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Underwater imagery on a sled...
Learning more about the seabed
The research team makes some final adjustments before deploying the sled in the water.

DFO  C. Nozères

For some years now, the scientists at Maurice Lamontagne Institute have been using an innovative tool to see and better understand what’s happening deep beneath the surface of the St. Lawrence. The optical imagery system, updated and improved over the years as technology advances, provides highly precise information about the biology and geology of the seabed.

Benthic habitats can be characterized much more easily than in the past using the exceptional quality photos and the videos that are produced. The selected photos are meticulously analyzed to identify all the invertebrates that can be seen and the nature of the seabed (sand, clay, pebbles, shells, boulders and bedrock). As for the videos, they more generally help to identify fish and other mobile organisms such as crabs. In this way, scientists can evaluate their density and verify the particular associations that might exist between some marine species and the type of seabed. The video is also used to see the transition from one substrate to the next, from sand dunes to gravel, for example.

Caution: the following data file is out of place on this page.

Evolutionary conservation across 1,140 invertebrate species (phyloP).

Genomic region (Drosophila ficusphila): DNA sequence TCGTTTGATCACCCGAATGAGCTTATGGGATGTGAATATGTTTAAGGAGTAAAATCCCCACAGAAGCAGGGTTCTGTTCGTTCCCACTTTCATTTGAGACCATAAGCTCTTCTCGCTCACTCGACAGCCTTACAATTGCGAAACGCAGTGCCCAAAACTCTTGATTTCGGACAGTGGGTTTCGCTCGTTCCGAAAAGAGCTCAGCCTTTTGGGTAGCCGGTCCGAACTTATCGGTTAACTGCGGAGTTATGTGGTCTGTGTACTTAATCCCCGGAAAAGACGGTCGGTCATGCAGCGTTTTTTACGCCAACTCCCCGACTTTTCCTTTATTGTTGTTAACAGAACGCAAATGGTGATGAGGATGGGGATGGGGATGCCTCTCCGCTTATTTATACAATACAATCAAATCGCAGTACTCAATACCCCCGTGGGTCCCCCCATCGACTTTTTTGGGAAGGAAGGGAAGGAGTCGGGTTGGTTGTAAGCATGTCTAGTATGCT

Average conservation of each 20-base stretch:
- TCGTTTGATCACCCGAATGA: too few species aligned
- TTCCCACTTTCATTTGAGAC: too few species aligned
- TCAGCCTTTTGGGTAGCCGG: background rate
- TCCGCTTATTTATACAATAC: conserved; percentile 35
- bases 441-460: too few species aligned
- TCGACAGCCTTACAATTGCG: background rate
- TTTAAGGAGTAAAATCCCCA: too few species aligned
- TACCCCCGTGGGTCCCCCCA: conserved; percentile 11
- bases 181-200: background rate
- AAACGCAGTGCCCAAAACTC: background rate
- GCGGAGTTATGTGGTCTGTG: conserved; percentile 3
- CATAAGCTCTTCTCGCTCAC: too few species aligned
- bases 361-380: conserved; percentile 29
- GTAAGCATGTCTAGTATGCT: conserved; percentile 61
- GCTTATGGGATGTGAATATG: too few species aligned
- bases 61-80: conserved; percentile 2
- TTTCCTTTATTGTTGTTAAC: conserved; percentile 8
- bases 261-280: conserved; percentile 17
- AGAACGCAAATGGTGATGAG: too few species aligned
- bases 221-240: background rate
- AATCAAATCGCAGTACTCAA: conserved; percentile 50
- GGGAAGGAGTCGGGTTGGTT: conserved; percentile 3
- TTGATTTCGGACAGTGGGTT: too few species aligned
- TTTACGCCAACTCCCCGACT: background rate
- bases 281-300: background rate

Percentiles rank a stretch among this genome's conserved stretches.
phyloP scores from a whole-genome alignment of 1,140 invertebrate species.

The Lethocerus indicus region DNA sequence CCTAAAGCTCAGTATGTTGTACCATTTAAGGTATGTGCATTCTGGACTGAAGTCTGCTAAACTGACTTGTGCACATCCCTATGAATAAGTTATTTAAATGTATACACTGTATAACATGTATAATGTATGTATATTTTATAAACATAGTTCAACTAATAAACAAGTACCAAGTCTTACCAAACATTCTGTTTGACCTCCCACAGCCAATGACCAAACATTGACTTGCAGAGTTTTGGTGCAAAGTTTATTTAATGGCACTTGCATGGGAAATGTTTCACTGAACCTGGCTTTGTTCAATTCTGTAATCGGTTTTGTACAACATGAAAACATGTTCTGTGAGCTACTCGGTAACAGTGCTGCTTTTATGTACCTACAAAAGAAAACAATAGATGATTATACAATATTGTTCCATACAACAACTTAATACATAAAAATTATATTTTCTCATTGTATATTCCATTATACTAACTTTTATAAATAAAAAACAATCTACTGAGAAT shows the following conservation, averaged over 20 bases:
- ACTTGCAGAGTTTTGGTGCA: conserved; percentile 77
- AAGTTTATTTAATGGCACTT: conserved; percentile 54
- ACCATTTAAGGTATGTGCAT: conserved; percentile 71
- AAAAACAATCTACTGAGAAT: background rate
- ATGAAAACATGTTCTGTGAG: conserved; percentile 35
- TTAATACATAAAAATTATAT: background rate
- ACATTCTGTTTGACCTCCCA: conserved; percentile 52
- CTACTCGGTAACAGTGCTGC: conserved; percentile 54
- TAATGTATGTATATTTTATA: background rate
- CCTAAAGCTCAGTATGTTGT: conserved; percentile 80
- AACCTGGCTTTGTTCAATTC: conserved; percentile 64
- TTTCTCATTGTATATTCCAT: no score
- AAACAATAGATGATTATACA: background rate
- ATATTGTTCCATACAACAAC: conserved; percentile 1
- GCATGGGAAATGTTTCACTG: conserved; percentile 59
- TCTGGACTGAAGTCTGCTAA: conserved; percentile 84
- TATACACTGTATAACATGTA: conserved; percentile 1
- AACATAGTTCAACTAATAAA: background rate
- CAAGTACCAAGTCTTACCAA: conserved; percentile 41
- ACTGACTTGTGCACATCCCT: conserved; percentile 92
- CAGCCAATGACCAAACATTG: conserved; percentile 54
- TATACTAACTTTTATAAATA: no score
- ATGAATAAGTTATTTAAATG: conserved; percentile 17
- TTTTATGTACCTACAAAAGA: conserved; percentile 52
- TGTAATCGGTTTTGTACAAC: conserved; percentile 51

These data are all tied to a precise geographical position. They can therefore be used for a variety of research projects; examples include studies to learn more about the ecosystem in a given area, the species that live there and the type of sediments present there. Furthermore, physical and chemical data such as the temperature, depth, salinity, and oxygen concentration associated with each location examined can be recorded.

The technology

An Institute team designed and developed the equipment used, a sled that is dragged along the seabed at a constant speed by a research vessel. This sled is equipped with a vertical camera, which takes photos at regular intervals, a high-definition video camera facing forward which records continuously, high-efficiency lighting, and a device that records depth, temperature and dissolved oxygen. Other measurement devices can be added to the benthic sled as research needs dictate.

The results are obtained rapidly, and they provide more detailed information about larger areas at depths not accessible to scuba divers. For instance, the information on sediments is complementary to that obtained using a dredge. Moreover, this technique causes little damage to the seabed under study.

Images with many uses

So far, seabed imagery has been used particularly in the St. Lawrence estuary, in the Saguenay fjord and along the Gaspé Peninsula, notably to characterise beluga habitat, spot natural gas vents and study habitats suitable for the wolffish.

The images are analyzed, compiled and made available to document other research work dealing with the seabed in the areas covered. The some 10,000 photos obtained to date constitute a significant data base on the ecosystem, and bear witness to the current state of the environment and biological diversity of the St. Lawrence.

83 m below the surface north
of Île Verte
41 m below the surface south
of Île Rouge
62 m below the surface near
Île aux Basques
83 m below the surface north
of Île Verte

315 m below the surface near
Les Escoumins

Photos : DFO   R. Larocque

Richard Larocque